A murder inside the Louvre, and clues in Da Vinci paintings, lead to the discovery of a religious mystery protected by a secret society for two thousand years, which could shake the foundations of Christianity.
The owner of a large bookstore chain starts putting the owner of a small local bookstore out of business. Meanwhile they have been corresponding over the internet without knowing who either of them are. They can't stand each other in person but over the internet they are very attracted. He finds out who she is but she doesn't know. He starts to like her more but she still hates him. He has to fix it.Written by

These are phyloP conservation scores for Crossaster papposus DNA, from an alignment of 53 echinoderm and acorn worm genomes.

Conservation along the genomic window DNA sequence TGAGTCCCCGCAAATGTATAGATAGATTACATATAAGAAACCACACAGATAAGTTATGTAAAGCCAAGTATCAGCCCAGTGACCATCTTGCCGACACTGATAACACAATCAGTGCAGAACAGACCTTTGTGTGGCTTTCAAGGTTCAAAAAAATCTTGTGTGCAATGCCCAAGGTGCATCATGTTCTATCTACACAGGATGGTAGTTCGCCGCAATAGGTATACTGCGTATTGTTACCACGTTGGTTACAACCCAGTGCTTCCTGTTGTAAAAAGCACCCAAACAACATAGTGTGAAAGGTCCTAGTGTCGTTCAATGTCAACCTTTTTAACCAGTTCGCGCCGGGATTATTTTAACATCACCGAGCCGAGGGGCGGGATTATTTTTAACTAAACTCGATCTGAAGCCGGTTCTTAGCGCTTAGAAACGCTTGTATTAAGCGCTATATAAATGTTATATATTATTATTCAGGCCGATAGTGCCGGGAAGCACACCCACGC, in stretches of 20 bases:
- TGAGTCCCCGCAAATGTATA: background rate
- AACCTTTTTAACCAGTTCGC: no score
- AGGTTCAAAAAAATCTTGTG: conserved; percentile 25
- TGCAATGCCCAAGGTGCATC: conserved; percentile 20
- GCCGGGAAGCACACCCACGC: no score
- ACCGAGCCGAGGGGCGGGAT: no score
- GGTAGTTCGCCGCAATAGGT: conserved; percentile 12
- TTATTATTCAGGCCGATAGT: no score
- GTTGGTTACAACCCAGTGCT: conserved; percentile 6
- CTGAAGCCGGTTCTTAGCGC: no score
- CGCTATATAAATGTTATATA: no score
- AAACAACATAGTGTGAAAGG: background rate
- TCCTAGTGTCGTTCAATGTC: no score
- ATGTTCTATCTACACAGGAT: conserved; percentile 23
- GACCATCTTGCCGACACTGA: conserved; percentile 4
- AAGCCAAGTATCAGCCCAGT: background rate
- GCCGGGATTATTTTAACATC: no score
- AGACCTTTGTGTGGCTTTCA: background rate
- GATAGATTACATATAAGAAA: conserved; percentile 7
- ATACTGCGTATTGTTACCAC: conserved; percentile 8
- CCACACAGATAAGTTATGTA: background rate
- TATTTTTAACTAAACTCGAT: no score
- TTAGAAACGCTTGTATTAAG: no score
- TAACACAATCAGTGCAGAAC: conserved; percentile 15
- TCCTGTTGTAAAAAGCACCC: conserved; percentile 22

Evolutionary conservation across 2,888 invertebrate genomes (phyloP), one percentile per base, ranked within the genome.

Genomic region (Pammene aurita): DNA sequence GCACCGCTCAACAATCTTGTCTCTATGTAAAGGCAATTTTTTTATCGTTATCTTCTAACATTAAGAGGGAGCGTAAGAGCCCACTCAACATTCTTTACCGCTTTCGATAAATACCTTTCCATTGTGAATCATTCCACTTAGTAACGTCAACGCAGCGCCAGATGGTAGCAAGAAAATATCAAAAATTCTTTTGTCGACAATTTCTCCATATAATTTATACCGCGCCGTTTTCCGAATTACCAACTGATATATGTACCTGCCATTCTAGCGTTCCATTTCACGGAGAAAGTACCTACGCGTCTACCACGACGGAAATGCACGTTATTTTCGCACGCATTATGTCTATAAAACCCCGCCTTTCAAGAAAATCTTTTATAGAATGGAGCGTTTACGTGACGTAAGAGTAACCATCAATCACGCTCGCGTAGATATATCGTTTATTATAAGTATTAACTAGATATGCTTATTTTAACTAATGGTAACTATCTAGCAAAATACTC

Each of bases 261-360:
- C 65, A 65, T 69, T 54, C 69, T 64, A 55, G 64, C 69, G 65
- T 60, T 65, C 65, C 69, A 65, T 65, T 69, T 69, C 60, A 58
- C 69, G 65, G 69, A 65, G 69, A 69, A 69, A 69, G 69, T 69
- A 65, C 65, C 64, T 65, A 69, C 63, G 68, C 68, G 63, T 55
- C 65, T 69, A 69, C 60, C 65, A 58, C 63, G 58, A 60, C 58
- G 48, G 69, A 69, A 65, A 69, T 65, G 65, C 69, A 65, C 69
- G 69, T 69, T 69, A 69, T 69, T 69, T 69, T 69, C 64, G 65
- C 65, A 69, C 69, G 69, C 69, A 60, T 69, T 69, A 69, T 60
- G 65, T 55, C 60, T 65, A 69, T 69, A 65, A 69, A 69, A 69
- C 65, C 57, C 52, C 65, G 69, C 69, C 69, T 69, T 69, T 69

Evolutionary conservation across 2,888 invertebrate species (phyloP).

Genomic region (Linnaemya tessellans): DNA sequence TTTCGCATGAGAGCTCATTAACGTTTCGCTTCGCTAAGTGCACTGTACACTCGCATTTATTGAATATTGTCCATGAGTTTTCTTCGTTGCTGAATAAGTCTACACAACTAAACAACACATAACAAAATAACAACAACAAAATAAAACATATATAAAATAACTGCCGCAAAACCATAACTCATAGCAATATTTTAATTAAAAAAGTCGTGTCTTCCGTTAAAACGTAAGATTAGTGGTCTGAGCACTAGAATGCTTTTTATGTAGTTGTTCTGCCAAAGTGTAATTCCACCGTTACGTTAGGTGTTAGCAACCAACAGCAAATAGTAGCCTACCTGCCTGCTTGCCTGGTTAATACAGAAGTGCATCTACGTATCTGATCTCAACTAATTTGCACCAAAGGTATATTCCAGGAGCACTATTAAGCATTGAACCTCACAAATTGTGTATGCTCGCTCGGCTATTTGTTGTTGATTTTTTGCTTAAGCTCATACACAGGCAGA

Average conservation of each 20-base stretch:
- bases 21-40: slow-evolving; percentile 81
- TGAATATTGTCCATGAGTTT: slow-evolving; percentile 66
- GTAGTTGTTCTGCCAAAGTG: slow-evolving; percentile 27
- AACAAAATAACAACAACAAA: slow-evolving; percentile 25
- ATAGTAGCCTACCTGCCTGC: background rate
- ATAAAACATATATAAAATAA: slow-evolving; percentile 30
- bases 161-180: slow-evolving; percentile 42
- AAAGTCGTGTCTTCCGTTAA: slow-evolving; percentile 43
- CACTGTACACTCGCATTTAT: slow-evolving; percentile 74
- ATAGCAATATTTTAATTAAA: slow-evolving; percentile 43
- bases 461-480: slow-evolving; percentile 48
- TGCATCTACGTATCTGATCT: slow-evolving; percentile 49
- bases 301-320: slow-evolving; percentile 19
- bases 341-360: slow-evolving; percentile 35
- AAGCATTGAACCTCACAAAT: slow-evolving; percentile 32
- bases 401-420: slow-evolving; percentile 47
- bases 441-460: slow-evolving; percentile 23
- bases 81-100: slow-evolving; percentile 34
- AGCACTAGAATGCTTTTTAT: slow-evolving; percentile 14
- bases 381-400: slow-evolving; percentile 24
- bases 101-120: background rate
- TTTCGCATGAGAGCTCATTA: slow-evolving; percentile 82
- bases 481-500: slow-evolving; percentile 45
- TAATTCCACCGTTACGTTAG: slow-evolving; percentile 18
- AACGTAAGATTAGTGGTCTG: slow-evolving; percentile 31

Saw this movie on cable again, and have to say what an uninspired waste. We've seen this so many times before, and it seemed as if everyone from the Ephron sisters to Hanks to Ryan were just cashing a paycheck. No subtleties whatsoever. The ending really angered me, too. Was it just me, or did Hanks' character spend the last quarter of the movie manipulating Ryan's character needlessly? The final scene would have rung much truer if, rather than sobbing and kissing him once he revealed himself to be her on-line paramour, Ryan's character instead slapped him in the face for screwing with her head. If you must indulge in such romantic piffle, you can see essentially the same movie by renting "When Harry Met Sally." But then you would also get the added bonuses of performances that aren't so paint-by-numbers, some actual humor, and a few likeable supporting characters.
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